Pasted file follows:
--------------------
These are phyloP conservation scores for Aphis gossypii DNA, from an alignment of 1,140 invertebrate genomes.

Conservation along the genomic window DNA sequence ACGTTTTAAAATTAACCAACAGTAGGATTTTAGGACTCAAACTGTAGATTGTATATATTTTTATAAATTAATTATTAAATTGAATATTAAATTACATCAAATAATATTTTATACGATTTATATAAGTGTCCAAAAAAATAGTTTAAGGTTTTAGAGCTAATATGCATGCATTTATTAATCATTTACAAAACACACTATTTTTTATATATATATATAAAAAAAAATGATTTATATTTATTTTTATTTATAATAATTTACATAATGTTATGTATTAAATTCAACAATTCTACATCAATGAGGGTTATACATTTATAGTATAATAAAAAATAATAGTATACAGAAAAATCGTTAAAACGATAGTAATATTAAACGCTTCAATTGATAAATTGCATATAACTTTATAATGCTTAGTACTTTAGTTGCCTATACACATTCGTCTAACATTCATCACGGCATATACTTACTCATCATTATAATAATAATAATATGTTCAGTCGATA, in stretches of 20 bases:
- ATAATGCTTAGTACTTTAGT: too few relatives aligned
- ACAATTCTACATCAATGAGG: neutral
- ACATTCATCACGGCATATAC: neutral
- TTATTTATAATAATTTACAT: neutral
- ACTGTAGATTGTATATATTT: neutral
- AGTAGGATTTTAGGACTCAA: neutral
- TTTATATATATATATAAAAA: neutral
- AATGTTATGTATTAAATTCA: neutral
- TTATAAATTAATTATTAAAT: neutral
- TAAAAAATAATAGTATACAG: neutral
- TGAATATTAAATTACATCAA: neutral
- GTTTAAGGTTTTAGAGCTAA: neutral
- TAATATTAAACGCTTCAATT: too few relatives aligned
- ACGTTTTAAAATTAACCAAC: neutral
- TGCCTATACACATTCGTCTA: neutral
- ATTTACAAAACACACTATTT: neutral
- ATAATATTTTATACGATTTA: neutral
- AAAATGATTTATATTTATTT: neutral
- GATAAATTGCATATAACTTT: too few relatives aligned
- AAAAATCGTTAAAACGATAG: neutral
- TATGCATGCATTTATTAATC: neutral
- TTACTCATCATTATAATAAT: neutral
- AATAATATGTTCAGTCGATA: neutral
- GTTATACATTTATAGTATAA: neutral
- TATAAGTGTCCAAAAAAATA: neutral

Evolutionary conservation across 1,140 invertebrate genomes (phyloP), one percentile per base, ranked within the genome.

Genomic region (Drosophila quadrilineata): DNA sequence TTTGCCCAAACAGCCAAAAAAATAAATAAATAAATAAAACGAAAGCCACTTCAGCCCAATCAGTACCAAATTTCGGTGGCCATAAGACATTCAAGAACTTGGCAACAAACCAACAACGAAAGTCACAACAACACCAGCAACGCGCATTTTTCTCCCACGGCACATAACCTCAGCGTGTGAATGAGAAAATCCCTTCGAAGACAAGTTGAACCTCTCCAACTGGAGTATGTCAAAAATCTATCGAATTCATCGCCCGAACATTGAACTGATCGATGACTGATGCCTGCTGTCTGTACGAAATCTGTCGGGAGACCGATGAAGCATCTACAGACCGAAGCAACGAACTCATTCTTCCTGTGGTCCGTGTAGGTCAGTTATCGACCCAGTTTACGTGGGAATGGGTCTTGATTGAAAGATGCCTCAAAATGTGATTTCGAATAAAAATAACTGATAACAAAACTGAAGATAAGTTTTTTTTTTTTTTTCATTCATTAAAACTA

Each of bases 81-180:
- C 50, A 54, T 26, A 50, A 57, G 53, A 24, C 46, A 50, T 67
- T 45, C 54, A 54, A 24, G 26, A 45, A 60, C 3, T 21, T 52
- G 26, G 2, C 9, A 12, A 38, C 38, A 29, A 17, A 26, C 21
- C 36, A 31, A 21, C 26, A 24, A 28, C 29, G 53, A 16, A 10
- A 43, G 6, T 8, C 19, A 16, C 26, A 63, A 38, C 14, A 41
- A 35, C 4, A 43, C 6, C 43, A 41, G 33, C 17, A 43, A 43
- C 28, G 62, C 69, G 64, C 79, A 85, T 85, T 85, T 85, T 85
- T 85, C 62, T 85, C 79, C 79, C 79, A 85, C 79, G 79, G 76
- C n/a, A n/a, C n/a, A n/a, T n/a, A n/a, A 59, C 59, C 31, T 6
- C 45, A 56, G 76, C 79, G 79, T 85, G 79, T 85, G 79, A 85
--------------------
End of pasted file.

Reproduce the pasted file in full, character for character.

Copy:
These are phyloP conservation scores for Aphis gossypii DNA, from an alignment of 1,140 invertebrate genomes.

Conservation along the genomic window DNA sequence ACGTTTTAAAATTAACCAACAGTAGGATTTTAGGACTCAAACTGTAGATTGTATATATTTTTATAAATTAATTATTAAATTGAATATTAAATTACATCAAATAATATTTTATACGATTTATATAAGTGTCCAAAAAAATAGTTTAAGGTTTTAGAGCTAATATGCATGCATTTATTAATCATTTACAAAACACACTATTTTTTATATATATATATAAAAAAAAATGATTTATATTTATTTTTATTTATAATAATTTACATAATGTTATGTATTAAATTCAACAATTCTACATCAATGAGGGTTATACATTTATAGTATAATAAAAAATAATAGTATACAGAAAAATCGTTAAAACGATAGTAATATTAAACGCTTCAATTGATAAATTGCATATAACTTTATAATGCTTAGTACTTTAGTTGCCTATACACATTCGTCTAACATTCATCACGGCATATACTTACTCATCATTATAATAATAATAATATGTTCAGTCGATA, in stretches of 20 bases:
- ATAATGCTTAGTACTTTAGT: too few relatives aligned
- ACAATTCTACATCAATGAGG: neutral
- ACATTCATCACGGCATATAC: neutral
- TTATTTATAATAATTTACAT: neutral
- ACTGTAGATTGTATATATTT: neutral
- AGTAGGATTTTAGGACTCAA: neutral
- TTTATATATATATATAAAAA: neutral
- AATGTTATGTATTAAATTCA: neutral
- TTATAAATTAATTATTAAAT: neutral
- TAAAAAATAATAGTATACAG: neutral
- TGAATATTAAATTACATCAA: neutral
- GTTTAAGGTTTTAGAGCTAA: neutral
- TAATATTAAACGCTTCAATT: too few relatives aligned
- ACGTTTTAAAATTAACCAAC: neutral
- TGCCTATACACATTCGTCTA: neutral
- ATTTACAAAACACACTATTT: neutral
- ATAATATTTTATACGATTTA: neutral
- AAAATGATTTATATTTATTT: neutral
- GATAAATTGCATATAACTTT: too few relatives aligned
- AAAAATCGTTAAAACGATAG: neutral
- TATGCATGCATTTATTAATC: neutral
- TTACTCATCATTATAATAAT: neutral
- AATAATATGTTCAGTCGATA: neutral
- GTTATACATTTATAGTATAA: neutral
- TATAAGTGTCCAAAAAAATA: neutral

Evolutionary conservation across 1,140 invertebrate genomes (phyloP), one percentile per base, ranked within the genome.

Genomic region (Drosophila quadrilineata): DNA sequence TTTGCCCAAACAGCCAAAAAAATAAATAAATAAATAAAACGAAAGCCACTTCAGCCCAATCAGTACCAAATTTCGGTGGCCATAAGACATTCAAGAACTTGGCAACAAACCAACAACGAAAGTCACAACAACACCAGCAACGCGCATTTTTCTCCCACGGCACATAACCTCAGCGTGTGAATGAGAAAATCCCTTCGAAGACAAGTTGAACCTCTCCAACTGGAGTATGTCAAAAATCTATCGAATTCATCGCCCGAACATTGAACTGATCGATGACTGATGCCTGCTGTCTGTACGAAATCTGTCGGGAGACCGATGAAGCATCTACAGACCGAAGCAACGAACTCATTCTTCCTGTGGTCCGTGTAGGTCAGTTATCGACCCAGTTTACGTGGGAATGGGTCTTGATTGAAAGATGCCTCAAAATGTGATTTCGAATAAAAATAACTGATAACAAAACTGAAGATAAGTTTTTTTTTTTTTTTCATTCATTAAAACTA

Each of bases 81-180:
- C 50, A 54, T 26, A 50, A 57, G 53, A 24, C 46, A 50, T 67
- T 45, C 54, A 54, A 24, G 26, A 45, A 60, C 3, T 21, T 52
- G 26, G 2, C 9, A 12, A 38, C 38, A 29, A 17, A 26, C 21
- C 36, A 31, A 21, C 26, A 24, A 28, C 29, G 53, A 16, A 10
- A 43, G 6, T 8, C 19, A 16, C 26, A 63, A 38, C 14, A 41
- A 35, C 4, A 43, C 6, C 43, A 41, G 33, C 17, A 43, A 43
- C 28, G 62, C 69, G 64, C 79, A 85, T 85, T 85, T 85, T 85
- T 85, C 62, T 85, C 79, C 79, C 79, A 85, C 79, G 79, G 76
- C n/a, A n/a, C n/a, A n/a, T n/a, A n/a, A 59, C 59, C 31, T 6
- C 45, A 56, G 76, C 79, G 79, T 85, G 79, T 85, G 79, A 85